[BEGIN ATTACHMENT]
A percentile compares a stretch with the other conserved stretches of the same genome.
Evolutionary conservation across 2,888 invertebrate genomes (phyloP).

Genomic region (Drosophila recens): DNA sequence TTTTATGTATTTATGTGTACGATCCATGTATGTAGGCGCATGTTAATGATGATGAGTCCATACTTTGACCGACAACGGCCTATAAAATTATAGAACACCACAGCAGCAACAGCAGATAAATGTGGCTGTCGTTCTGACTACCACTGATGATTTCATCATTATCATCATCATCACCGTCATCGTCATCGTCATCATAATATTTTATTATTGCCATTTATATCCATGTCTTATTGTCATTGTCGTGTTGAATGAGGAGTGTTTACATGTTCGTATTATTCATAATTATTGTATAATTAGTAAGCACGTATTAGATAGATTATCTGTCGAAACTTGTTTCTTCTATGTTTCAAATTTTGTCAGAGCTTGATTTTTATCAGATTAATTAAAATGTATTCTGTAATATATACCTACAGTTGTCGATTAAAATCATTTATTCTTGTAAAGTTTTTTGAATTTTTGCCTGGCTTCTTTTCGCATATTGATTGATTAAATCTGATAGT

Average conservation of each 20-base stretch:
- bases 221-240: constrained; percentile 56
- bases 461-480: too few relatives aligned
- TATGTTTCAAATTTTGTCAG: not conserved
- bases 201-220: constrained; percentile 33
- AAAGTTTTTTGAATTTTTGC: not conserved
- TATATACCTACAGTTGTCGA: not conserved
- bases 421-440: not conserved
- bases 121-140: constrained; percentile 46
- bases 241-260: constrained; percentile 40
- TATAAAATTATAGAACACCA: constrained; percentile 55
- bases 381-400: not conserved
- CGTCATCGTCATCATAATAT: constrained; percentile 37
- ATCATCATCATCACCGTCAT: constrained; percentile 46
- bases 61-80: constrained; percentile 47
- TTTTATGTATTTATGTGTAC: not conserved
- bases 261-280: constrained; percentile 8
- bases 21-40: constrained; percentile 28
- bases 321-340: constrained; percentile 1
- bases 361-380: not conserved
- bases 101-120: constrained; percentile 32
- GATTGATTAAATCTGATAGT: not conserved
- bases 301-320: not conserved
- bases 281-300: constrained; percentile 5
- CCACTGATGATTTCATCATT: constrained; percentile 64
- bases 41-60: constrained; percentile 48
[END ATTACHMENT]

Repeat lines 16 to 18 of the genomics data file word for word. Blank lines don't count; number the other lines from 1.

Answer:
- CGTCATCGTCATCATAATAT: constrained; percentile 37
- ATCATCATCATCACCGTCAT: constrained; percentile 46
- bases 61-80: constrained; percentile 47